Photos courtesy of Marquette Today

Marquette University seniors, Jack Killian (left) and Leen Mortada (right) were awarded 2nd place in the Brewer Ideas Challenge contest for their Wudu You invention.

For some college students, moving into the dorms is an exciting time to meet new faces and explore the sights of the new city they will reside in for the coming years. However, for some Muslim students, a lingering question remains: How can they ensure a seamless wudu experience in an unfamiliar setting?

Leen Mortada and Jack Killian decided to tackle this question last year. They were inspired to create Wudu You after speaking with a Muslim student at Marquette University about her difficulties making wudu in the dorms.

“The biggest part of our product is its ease of portability, size and functionality. It is about four feet tall and that is very helpful because you can bring it up to your face and down to your feet. It is easily movable because it is not the installation of water, rather you have to fill it up every now and then,” Leen Mortada, a student at Marquette University and co-founder of Wudu You, said.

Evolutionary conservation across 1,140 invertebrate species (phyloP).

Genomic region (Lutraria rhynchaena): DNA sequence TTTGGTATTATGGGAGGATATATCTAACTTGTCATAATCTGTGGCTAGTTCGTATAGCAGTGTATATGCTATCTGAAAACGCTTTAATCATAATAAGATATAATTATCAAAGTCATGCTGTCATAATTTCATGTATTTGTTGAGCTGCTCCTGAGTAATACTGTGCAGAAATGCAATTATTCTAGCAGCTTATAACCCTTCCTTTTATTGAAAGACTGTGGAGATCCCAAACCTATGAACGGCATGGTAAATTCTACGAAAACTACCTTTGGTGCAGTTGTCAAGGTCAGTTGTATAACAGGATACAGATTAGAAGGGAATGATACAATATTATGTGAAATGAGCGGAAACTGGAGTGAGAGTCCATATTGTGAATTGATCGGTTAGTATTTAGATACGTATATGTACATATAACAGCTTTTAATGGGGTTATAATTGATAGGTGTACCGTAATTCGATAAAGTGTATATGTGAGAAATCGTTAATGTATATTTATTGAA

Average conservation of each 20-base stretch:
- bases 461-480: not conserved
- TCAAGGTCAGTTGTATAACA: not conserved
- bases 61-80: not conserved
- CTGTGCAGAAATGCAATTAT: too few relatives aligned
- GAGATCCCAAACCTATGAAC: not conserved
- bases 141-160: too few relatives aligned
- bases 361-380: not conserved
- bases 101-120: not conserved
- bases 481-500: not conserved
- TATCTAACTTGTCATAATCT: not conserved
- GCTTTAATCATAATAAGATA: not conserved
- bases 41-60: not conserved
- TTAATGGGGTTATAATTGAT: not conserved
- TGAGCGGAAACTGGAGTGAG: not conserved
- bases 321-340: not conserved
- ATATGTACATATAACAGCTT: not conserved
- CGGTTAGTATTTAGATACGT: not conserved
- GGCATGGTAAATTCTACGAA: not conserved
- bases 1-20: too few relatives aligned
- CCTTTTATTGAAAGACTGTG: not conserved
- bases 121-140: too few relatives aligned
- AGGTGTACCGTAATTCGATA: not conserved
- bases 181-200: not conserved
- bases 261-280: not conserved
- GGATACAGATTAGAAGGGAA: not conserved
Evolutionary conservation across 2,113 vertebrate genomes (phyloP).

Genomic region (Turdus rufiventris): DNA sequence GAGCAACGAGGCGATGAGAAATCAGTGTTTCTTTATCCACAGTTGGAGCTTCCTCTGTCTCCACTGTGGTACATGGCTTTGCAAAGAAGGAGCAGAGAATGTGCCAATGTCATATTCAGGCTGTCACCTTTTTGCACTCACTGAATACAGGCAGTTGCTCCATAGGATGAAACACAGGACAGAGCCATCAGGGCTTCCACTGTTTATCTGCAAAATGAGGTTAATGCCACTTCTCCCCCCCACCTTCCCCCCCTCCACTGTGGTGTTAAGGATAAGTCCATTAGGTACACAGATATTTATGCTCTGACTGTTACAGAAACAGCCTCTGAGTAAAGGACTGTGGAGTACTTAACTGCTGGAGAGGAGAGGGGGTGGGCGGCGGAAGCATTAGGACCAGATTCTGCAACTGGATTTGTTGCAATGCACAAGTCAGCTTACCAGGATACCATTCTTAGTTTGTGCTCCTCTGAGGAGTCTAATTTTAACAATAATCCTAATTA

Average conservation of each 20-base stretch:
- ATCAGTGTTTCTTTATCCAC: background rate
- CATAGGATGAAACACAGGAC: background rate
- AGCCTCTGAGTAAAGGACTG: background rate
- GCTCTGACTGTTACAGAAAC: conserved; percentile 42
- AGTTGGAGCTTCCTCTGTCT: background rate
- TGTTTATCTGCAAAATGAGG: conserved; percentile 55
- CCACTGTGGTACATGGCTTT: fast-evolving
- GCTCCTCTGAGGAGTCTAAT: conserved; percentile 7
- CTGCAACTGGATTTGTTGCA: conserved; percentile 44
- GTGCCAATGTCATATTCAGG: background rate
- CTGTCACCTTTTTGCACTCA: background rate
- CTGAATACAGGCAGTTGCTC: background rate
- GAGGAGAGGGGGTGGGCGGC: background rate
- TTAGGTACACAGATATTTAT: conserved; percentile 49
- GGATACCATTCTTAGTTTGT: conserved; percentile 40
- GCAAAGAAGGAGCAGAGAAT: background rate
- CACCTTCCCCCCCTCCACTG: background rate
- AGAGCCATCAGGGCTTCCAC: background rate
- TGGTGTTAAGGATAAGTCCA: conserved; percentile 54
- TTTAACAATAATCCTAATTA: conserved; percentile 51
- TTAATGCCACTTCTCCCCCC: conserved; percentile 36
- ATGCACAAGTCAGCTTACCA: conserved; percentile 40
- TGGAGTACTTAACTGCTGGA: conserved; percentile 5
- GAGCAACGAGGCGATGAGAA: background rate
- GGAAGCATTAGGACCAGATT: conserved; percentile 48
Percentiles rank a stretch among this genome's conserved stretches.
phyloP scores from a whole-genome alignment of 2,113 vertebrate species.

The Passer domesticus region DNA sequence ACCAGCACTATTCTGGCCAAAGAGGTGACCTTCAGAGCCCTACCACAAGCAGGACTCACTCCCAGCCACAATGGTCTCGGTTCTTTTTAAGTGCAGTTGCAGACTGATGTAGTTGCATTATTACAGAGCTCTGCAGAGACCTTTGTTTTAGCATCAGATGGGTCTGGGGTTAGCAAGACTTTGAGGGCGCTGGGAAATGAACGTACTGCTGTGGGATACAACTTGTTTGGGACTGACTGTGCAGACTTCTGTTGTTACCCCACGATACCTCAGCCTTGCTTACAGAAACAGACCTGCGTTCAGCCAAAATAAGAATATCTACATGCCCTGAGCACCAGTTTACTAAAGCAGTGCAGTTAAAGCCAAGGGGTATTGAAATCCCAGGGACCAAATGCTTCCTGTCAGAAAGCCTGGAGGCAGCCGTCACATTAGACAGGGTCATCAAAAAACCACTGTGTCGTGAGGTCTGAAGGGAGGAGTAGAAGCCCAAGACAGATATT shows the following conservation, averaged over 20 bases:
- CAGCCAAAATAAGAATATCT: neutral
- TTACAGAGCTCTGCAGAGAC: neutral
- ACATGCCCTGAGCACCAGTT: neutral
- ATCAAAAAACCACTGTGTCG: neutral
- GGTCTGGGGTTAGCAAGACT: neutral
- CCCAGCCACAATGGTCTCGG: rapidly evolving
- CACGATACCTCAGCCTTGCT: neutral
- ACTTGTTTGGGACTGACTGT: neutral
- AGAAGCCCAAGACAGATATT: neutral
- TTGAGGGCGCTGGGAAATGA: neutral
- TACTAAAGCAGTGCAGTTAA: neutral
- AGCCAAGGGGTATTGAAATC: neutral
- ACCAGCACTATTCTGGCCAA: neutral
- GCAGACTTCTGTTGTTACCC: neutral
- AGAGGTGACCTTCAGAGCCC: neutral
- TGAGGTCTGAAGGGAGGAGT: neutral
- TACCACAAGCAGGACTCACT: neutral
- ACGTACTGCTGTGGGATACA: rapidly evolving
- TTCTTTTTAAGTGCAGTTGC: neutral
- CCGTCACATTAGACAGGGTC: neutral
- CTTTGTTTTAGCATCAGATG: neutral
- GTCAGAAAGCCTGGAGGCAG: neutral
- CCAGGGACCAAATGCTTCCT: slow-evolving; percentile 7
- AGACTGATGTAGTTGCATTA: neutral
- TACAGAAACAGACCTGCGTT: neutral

The product unscrews at the top to fill the clean water tank, and the sides open up to perform the necessary actions within wudu. The Wudu You moves up and down to allow one to wash one’s arms and feet, ensuring a comfortable experience. When the water is used, it drains to the bottom of the device, where it is collected to be discarded later.

“The water lasts about two days, and there will be a lock on the handle so the water will not just fall up and down. There also will be a mat provided to catch any water that could fall,” Mortada said.

To ensure that Mortada and Killian’s product considered the needs of Muslims on college campuses and in the workforce, they conducted extensive research and user feedback in developing Wudu You.

“We used a poll and survey on Marquette’s campus and the greater Milwaukee community which I sent out. The Marquette campus’ poll was to figure out how many times people made wudu on campus, what they liked about the ablution stations, what were the things they didn’t, and what they would like in a wudu station to gauge what people were looking for which was privacy, cleanliness and ease of use,” Mortada said.

Universities such as Marquette University and the University of Miami have installed ablution stations to make wudu more accessible and cleaner.

To better understand what people besides students want within the product, they also surveyed the Muslim community within the surrounding Milwaukee area. They polled on what individuals would pay for the product and their interest in having a product like Wudu You accessible. They found that many people wanted to see the product demonstration before giving proper feedback.

In order to make sure the product is accessible, they have designed it to be portable and not require electricity. The team envisions that future iterations will enhance further accessibility.

To ensure hygiene and longevity, regular water refills and drainage are necessary. Occasional washing is also recommended to maintain the product’s cleanliness.